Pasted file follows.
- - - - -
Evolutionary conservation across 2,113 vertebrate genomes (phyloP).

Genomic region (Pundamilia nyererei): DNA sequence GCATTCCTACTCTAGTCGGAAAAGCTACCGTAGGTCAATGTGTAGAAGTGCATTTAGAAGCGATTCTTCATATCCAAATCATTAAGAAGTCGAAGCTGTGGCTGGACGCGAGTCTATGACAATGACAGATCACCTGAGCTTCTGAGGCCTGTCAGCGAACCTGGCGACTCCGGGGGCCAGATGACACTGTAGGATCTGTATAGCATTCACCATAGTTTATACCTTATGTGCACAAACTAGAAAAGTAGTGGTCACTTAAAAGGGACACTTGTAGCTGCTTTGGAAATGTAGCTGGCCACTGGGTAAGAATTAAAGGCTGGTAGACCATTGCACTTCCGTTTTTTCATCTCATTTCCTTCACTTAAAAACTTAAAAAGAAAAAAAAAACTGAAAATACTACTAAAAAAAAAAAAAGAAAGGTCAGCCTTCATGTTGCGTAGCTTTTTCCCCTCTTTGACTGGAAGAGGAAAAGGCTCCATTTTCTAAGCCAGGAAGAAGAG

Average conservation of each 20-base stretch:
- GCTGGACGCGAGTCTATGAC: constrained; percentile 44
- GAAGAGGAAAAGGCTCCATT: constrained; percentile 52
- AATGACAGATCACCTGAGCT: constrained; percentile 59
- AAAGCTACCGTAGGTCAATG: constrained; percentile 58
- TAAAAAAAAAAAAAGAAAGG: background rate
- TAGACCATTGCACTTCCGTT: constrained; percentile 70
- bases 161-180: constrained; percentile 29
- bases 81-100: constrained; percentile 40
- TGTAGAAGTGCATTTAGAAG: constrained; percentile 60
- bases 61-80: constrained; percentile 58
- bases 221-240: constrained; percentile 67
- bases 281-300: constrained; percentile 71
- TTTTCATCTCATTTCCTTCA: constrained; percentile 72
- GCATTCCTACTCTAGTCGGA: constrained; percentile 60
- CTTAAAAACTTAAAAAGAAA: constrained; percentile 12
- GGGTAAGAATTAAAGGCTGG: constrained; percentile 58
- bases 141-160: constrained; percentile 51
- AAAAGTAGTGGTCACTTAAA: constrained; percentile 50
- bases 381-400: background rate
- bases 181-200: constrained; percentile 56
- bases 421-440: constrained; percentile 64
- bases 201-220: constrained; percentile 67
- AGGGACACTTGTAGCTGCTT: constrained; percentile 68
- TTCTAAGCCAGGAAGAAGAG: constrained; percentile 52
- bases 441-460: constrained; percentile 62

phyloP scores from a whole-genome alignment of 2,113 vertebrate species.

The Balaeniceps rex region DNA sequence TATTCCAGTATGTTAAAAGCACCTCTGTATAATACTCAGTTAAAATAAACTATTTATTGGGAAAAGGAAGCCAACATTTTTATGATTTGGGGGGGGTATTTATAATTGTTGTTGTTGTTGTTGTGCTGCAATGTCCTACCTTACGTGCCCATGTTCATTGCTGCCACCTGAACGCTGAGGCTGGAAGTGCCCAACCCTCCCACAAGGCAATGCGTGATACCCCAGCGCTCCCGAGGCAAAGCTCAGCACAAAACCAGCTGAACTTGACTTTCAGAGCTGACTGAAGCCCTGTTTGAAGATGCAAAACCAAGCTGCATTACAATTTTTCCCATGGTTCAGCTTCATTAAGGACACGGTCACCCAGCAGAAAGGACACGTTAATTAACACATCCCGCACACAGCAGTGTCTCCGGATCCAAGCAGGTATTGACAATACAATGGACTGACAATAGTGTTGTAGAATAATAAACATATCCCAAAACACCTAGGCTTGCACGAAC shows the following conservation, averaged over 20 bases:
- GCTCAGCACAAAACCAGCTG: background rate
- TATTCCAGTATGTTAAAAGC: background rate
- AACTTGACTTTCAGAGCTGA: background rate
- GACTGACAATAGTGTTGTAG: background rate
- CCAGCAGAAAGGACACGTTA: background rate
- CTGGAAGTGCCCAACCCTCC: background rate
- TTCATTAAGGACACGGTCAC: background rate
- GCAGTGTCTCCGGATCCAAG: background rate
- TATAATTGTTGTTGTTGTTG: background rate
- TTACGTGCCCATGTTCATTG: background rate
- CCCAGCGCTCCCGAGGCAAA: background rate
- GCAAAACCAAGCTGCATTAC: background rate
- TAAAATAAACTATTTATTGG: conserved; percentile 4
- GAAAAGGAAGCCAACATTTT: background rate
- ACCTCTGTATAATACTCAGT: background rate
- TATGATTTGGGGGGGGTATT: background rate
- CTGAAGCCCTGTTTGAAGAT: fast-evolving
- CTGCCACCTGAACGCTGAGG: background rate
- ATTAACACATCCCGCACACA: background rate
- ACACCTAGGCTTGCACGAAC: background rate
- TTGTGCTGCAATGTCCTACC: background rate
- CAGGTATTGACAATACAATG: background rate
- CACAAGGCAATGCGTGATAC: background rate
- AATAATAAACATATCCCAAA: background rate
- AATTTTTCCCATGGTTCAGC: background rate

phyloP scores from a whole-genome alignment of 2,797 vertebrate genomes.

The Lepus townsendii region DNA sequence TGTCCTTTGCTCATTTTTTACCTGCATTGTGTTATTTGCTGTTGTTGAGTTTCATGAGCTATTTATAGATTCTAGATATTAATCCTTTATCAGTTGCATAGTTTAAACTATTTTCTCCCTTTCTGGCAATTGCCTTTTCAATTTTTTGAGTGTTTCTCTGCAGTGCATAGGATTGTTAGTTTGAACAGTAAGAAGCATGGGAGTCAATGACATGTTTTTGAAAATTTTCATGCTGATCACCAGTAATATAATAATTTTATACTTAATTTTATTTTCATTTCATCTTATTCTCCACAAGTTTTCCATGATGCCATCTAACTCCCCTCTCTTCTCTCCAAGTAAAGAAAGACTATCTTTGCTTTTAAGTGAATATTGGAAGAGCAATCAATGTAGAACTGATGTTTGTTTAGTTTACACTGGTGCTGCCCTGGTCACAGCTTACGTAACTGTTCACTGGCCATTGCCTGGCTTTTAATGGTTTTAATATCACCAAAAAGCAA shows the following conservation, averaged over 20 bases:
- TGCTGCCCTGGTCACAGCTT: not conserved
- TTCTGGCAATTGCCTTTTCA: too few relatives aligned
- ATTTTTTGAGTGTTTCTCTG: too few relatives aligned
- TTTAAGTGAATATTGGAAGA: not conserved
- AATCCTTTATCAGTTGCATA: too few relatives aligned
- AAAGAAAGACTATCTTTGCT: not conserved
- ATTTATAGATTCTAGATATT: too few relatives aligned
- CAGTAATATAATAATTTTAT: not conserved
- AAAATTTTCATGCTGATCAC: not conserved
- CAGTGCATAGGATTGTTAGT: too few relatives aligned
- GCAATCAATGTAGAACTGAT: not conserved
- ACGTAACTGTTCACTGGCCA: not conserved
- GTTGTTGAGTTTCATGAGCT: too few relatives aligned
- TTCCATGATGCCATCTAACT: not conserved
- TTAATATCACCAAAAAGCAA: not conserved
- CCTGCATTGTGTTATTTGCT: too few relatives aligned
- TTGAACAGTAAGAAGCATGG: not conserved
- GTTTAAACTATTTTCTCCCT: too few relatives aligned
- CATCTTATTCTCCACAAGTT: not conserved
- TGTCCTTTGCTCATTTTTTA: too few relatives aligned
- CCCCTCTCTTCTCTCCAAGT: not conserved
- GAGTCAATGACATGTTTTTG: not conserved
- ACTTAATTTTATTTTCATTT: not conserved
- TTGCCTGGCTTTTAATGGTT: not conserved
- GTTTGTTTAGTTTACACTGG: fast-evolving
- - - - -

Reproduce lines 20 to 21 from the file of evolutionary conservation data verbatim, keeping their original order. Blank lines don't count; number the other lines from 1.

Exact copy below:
- bases 141-160: constrained; percentile 51
- AAAAGTAGTGGTCACTTAAA: constrained; percentile 50